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     Western Front 2005-06-28 - Page 1



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  HE WESTERN FRONT  AY, JUNE 2.8, 2005 • WESTERN
WASHINGTON UNIVERSITY • BELLINGHAM, WASH.
vWESTERNFRONTONLINE.COM  ISSUE Z  VOLUME 13 «f  Western expands
to waterfront land  BY KELSEY DOSEN  The Western Front  The Port of
Bellingham is collaborating with the Belling-ham  City Council to clean up
the city's waterfront, and has  offered Western a space for possible
expansion. Western is  deciding how to use the land.  Currently,
Georgia-Pacific, a pulp and paper mill that  ceased operation in 2001,
occupies the area, said Robert Fra-zier,  Western vice president  for
external affairs.  The 150-acre property starts at the Port of Bellingham
on  Bellingham Bay and wraps around the harbor. Frazier said  Western would
use only a portion of the area, but the port and  the City Council have yet
to determine the amount.  "This is the port's and the city's project," he
said. "They  just invited us to participate."  The port and the City
Council will tear down and recycle  or remodel the warehouses, port
property and 16 brick buildings  located on the land before Western
develops the area,   said Buff Schoenfeld, executive assistant to the
president of  the university.  Last spring, Western President Karen Morse
appointed a  committee composed of 15 faculty members from various
departments  to review proposals for the utilization of the area, 
Schoenfeld said. During the past year, Western received 22  proposals from
faculty, students and departments.  The proposals range from the university
building a possible  park and ride facility to it moving entire academic
departments,  such as  the department of art, to the waterfront,  Frazier
said.  Plans are still in the early phases of development and the 
committee has not decided what to do with the property, she  said.  Linda
Beckman, budget director for student affairs, said she  submitted a
proposal April 15 for Western to build an arena for  events  that would
benefit Western, as well as the community.  Western could use the space for
campus activities such  as commencement, and community members could use it
 for activities such as concerts. The campus does not have  the space
necessary for events with a substantial amount of  people, Beckman said. 
"The beauty of the plan is it also provides a facility of value  to the
community," she said. "The area also bridges the marina  to Fairhaven, so
it might get people out and about more."  The Port of.Bellingham invited
Morse's suggestions in the  Exploding with patriotism  see WATERFRONT, page
8 ^0M"-  SUSAN ROSENBERRY/The Western Front  Lummi Nation residents David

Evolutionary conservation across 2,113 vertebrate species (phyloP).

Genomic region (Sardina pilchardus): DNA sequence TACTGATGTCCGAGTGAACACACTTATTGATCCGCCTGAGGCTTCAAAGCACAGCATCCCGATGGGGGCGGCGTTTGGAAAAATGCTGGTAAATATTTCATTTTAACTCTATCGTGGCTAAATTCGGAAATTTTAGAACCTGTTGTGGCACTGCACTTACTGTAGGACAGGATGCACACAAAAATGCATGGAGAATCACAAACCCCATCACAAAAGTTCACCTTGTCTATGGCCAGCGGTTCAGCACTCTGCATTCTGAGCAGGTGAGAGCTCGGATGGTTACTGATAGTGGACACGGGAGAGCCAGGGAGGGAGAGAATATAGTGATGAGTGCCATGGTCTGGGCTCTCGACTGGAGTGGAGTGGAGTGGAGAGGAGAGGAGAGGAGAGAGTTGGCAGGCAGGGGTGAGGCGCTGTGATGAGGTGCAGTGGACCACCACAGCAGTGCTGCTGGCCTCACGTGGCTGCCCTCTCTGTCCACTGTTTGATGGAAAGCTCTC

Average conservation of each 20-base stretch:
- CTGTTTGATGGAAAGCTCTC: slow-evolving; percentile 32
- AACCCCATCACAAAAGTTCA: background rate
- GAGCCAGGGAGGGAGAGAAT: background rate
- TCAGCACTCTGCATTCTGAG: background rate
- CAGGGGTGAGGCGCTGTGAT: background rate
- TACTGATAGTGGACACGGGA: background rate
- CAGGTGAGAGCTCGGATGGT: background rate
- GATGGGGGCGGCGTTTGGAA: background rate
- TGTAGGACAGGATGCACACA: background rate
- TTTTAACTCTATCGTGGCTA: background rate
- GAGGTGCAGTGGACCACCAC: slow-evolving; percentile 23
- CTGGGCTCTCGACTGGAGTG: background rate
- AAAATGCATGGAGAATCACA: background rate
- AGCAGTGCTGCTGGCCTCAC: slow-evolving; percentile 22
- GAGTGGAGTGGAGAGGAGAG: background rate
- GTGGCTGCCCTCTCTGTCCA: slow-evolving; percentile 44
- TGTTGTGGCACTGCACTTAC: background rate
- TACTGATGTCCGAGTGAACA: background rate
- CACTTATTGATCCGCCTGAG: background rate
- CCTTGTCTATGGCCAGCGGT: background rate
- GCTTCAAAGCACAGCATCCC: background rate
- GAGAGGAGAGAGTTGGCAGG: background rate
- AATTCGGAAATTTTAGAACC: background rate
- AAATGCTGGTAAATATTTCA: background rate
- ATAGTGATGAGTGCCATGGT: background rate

Jefferson, 4 1 , and Evelyn Jefferson, 36, discuss fireworks prices for
July 4  at the Hillaires fireworks stand at the intersection of Slater Road
and Ferndale Road.  Fire officials offer rules, tips for fireworks use  as
residents prepare to celebrate the holiday  BY SUSAN ROSENBERRY  The
Western Front  The bright and colorful celebration of Independence  Day can
create legal issues for fireworks users if they do  not abide by Whatcom
County  and Bellingham laws. Risks  arise if people do not use fireworks
safely, said Brian Flan-nelly,  public information officer for the
Bellingham Fire  Department and Whatcom Medic One.  Individuals planning to
use personal fireworks must  abide by city and county rules regarding
fireworks use to  prevent legal repercussions, such as imprisonment for as 
many as 90 days and fines up to $1,000, Bellingham Police  Sgt. Tim Lintz
said.  Shoppers must purchase legal fireworks — city and
 county laws dictate the legality of certain fireworks —
 from licensed stands, Flannelly said.  People can light fireworks at
varying times within Bellingham  city limits and in Whatcom County.
Bellingham  residents can fight fireworks between 9 a.m. and midnight  only
on July 4, while people in the rest of Whatcom County  can light fireworks
from June 28 to July 5, he said.  Bellingham tightened its fireworks
restrictions as a preventative measure in response to Washington's 2003 
drought, and has continued the restrictions since then,  Flannelly said. 
"People can get burned, poked and blown-up with fireworks  if they are not
used properly," Lintz said.  People or families that choose not to use
personal fireworks  can still enjoy the spectacle at the public fireworks 
show, Flannelly said. The Bellingham/Whatcom Chamber  see FIREWORKS, page 8
 Wrights donate seven outdoor sculptures  Courtesy of Special Collections
Wilson Library  Mark di Suvero stands in front of his sculpture "For
Handel".in  1975 on campus with donors Bagley and Virginia Wright. The 
Wrights have promised to donate seven more sculptures to  Western's
collection, including another piece by di Suvero.  BY CANDACE CUSANO  The
Western Front  Seattle art patrons Virginia and Bagley Wright have 
promised a gift of seven sculptures to add to Western's current collection
of 25 outdoor sculptures. The  Western Foundation accepted the gift June
10.  The Wrights have donated and helped fund seven  of the 25 sculptures
that currently decorate Western's campus, said Sarah Clark-Langager,
curator of  Western's outdoor sculpture collection.  Their first gift to
the university, titled "For Handel,"  is the sculpture by artist Mark di
Suvero that  sits in the Virginia Wright Plaza outside of the Performing 
Arts Center, Clark-Langager said.  "The fund began in the early 1970s,"
Virginia  Wright said. "We wanted to find a place in western  Washington to
help build and promote a collection.".  The beauty of the campus, and the
existing sculpture  at Western by artist Isamu Noguchi, influenced  the